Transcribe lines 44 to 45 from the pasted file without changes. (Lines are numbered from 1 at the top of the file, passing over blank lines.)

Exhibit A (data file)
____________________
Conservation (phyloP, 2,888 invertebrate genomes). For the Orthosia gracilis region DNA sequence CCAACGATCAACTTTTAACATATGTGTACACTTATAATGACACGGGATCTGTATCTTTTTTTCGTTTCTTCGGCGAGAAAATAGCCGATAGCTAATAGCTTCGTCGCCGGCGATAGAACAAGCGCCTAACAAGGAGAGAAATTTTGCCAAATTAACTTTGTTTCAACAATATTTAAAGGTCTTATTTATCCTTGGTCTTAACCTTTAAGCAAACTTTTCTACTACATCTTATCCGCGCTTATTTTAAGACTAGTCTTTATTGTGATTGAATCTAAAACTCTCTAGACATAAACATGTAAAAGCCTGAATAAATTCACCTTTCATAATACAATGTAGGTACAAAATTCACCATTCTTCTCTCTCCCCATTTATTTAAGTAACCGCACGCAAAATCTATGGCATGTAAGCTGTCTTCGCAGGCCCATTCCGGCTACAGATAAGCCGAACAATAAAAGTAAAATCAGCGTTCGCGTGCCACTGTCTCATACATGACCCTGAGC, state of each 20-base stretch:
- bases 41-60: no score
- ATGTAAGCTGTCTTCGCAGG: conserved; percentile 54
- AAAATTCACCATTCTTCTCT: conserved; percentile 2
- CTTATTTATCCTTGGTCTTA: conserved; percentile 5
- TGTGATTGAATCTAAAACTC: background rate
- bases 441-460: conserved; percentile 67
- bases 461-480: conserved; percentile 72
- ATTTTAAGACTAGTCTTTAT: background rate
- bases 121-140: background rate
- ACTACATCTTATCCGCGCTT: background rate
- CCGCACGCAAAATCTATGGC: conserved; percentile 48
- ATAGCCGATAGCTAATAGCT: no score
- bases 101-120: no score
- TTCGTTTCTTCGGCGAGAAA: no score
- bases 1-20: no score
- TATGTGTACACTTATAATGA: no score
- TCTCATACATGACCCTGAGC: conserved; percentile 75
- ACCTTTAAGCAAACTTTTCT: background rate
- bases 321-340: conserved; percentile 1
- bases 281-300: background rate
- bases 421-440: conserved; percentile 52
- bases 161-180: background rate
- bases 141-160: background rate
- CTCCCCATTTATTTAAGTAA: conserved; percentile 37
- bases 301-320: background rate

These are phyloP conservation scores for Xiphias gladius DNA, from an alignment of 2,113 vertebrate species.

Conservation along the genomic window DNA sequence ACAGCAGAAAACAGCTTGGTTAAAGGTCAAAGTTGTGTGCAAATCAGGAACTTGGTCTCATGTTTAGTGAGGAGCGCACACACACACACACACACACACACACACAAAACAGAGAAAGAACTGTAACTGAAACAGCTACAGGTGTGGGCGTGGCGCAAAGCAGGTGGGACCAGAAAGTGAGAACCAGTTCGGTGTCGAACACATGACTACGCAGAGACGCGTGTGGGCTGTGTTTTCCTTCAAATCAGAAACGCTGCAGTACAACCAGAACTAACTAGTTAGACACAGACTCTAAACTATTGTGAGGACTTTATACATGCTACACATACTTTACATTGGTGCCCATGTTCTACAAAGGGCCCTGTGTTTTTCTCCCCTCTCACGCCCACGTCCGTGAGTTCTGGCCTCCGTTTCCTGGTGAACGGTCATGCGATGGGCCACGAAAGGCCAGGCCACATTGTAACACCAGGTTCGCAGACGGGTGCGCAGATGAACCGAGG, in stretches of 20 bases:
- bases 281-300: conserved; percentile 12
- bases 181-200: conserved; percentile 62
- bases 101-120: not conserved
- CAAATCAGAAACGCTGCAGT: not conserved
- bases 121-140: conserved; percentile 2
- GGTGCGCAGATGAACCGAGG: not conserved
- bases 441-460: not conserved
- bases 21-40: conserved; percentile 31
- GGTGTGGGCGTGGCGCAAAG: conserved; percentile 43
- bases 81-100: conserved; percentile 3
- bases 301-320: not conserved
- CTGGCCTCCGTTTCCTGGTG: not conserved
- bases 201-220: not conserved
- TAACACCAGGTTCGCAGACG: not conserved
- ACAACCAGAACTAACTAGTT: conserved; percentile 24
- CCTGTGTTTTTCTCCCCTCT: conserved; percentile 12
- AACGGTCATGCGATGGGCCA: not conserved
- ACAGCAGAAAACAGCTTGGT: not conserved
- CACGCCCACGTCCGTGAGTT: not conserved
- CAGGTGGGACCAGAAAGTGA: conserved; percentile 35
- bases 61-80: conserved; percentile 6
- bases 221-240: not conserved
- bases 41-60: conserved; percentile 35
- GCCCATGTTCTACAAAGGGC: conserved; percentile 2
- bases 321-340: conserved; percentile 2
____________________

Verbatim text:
- CCTGTGTTTTTCTCCCCTCT: conserved; percentile 12
- AACGGTCATGCGATGGGCCA: not conserved